This week, members of the Minneapolis Federation of Teachers, Local 59 (MFT 59), the union representing Minneapolis Public Schools teachers, related service professionals, and education support professionals (ESPs) are voting on whether to authorize a strike after contract negotiations stalled with the district. Voting for MFT 59 started Feb. 14 and closes Feb. 17. St. Paul Schools teachers are also voting on whether to authorize a strike on Feb. 17. The Minneapolis Federation of Teachers and St. Paul Federation of Educators are holding a joint press conference on Feb. 18 regarding the strike authorization vote results.
A strike is not imminent. If negotiations with the districts continue to stall, a yes vote would give the unions authorization to call for a strike on behalf of its members. If the majority of union members vote for a strike authorization, there is a 10-day waiting period before a strike can be called. During that time, the union and district representatives ideally work through negotiations to avoid a strike.
The coming together of unions over the strike vote is fairly unprecedented, as is the collective work between the teacher and ESP chapters of MFT 59. ESP is a blanket term that includes special education assistants, behavior deans, interpreters, and parent liaisons.
“The ESP chapter has never been working so closely with the teacher chapter and it’s giving us a lot more power that we’ve never had before,” Shane Morin, an ESP at Justice Page Middle School said. “What teachers are asking for is going to make our lives a lot better.” Morin highlighted smaller class sizes and smaller caseloads for special education teachers as two contract asks that teachers are fighting for.
Negotiations for a new contract began in February 2021 and were open to the public until October 2021, when, at the request of the district, negotiations were moved to closed-door mediation. A wide range of issues are being negotiated, including pay increases for teachers and ESPs, protecting teachers of color from being laid off, changes to the COVID mitigation strategies.
In its last public presentation on contract negotiations, the MFT 59 bargaining team asked for a 20% pay increase for teachers in the first year of the new contract and a 5% raise in the second year of the contract. Citing the rising cost of health insurance, MFT 59 asked for an additional district contribution of $600 per year towards the family plan. According to MFT 59, the proposed raises would bring salaries back in line with where they were 20 years ago, adjusting for inflation. The district estimates that these salary provisions would cost approximately $120 million over the two year contract. The district has offered $20 million over the two years, leaving a $100 million gap between the two negotiating sides.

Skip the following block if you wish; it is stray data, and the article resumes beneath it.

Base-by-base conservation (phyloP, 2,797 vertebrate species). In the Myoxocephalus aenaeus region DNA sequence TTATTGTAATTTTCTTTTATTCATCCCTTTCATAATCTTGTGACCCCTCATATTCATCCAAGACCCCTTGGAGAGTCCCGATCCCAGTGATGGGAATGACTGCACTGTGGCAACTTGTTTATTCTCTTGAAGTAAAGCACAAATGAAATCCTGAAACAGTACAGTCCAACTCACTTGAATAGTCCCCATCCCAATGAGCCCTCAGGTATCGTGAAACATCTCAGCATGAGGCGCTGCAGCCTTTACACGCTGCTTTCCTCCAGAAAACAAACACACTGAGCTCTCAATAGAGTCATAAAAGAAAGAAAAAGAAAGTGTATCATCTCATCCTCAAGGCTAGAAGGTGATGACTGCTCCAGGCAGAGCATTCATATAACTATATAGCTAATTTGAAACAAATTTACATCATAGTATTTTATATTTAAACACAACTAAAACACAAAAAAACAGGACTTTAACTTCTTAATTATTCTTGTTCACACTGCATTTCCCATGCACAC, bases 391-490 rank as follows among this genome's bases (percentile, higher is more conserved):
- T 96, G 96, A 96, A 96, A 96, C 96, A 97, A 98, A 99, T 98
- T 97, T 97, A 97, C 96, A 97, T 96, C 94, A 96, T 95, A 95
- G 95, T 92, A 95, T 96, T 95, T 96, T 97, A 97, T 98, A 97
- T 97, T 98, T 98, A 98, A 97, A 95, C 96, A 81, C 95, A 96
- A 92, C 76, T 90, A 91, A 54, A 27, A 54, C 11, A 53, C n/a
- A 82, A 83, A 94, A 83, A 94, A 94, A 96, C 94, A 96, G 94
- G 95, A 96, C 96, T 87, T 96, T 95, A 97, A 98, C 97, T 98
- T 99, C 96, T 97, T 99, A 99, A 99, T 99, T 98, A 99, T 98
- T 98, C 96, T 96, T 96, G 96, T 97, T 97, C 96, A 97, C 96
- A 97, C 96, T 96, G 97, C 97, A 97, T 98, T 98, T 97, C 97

Neither MFT 59 nor the district have laid out the costs of the COVID mitigation provisions, smaller class sizes, and staffing levels the union is requesting. In the Dec. 7 bargaining update, MFT 59 said the class size changes could be paid for by reducing staff at the district central office, but no specific cost was shared. In addition, it is unclear if the proposed changes to class sizes could be made given the existing distribution of staff and students to school buildings, along with the physical space limitations of the existing buildings.
In anticipation of the vote, MPS administration sent an email to families on Feb. 14 titled “What to expect with a potential teacher strike.” [A copy of the email is at the end of this article]. For MPS families, a strike will mean that school buildings will be closed for the duration of the strike, and, once the strike ends, the school year would be extended to make up for the lost instructional time. An extension to the school year could also impact spring break, graduation dates, summer programming and capital projects planned at MPS buildings.
At last night’s Park Board meeting, Park Board Superintendent Bangoura noted that they are working with MPS on contingency plans to provide some limited services to MPS students in the event of a strike. This could include extending the hours of the Rec Plus childcare program for existing clients and providing meals for students who need them. The Park Board is assessing its capacity to determine if it could provide additional structured programming in its recreation centers, in the event of a strike, to provide MPS students with a safe space to go during the day.